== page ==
Giving back takes time, preparation, and money, but I think the biggest hurdle for people is getting outside of their comfort zone. Once you have achieved that, the other factors are pretty minor. If you are ready to give back and don’t know where to start, let me know. I would be happy to help guide you.

Why should other surveyors also give back?

The art of land surveying cannot be completely taught in textbooks or videos. It’s something that is developed from within based on your experiences and your mentors.  When you talk to land surveyors about the profession, they will speak about their methods based on who taught them. That is the art form, weaving your personal experiences with those of your mentor.

Some of my mentors are land surveyors I met at an annual event or local chapter meeting. I’ve never worked with them. The lessons learned from them are just as valuable as those I learned from my supervisors and colleagues. That is why I think surveyors should give back to their community. You never know who you might influence.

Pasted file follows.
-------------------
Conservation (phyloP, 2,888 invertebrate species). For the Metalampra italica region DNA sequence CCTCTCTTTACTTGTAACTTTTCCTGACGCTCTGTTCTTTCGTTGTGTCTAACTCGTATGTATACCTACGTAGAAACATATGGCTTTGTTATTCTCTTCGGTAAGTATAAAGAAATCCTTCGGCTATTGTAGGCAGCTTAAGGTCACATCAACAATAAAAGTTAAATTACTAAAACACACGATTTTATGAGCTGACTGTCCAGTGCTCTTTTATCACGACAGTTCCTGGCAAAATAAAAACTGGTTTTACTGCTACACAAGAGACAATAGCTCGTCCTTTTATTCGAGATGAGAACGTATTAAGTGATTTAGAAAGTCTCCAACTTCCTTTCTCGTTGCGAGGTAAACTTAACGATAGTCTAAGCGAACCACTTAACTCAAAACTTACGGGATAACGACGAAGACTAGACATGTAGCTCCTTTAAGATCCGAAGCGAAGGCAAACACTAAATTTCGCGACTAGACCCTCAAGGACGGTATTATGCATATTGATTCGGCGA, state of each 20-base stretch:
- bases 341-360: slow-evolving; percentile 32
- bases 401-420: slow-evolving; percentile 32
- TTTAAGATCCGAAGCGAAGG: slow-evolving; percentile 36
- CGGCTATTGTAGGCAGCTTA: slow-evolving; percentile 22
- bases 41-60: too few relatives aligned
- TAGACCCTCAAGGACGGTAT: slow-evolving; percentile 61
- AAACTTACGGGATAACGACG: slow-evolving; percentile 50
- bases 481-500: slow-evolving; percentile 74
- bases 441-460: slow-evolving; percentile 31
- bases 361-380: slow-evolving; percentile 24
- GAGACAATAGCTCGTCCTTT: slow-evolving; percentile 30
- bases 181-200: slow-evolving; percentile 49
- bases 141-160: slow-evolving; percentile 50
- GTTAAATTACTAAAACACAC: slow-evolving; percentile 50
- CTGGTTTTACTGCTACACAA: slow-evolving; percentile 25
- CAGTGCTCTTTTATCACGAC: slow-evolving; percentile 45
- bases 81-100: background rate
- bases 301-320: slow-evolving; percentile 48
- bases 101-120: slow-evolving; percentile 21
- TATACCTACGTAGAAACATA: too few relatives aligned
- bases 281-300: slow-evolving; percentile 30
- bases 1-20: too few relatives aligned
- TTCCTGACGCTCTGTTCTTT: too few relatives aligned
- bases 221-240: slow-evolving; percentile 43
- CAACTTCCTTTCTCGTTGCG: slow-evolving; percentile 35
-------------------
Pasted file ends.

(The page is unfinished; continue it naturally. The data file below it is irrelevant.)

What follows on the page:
Winberg’s Experience

Virginia Winberg is a licensed land surveyor in Minnesota, Virginia, and Kentucky. She has 16 years of experience in the land surveying profession. Winberg is currently employed at Westwood Professional Services as a survey project manager and the survey leader for the Minneapolis power division survey team. Her professional background includes preparing surveys for utility scale solar and wind farms, power delivery, and substations in both PLSS and metes/bounds states.

Winberg is passionate about promoting the land surveying profession through the Future City Competition, STEM events, high school career fairs, and any survey-related conference that will give her a free booth to demo the “sand box” and chat about land surveying. She has served as a board director for the Minnesota Society of Professional Surveyors (MSPS), participates in MSPS’ YP group and local chapters, and is currently the secretary/treasurer for the Future Surveyors Foundation.

When she is not promoting the Women Surveyors Summit, you can find Winberg gardening, sailing, or hiking in her free time.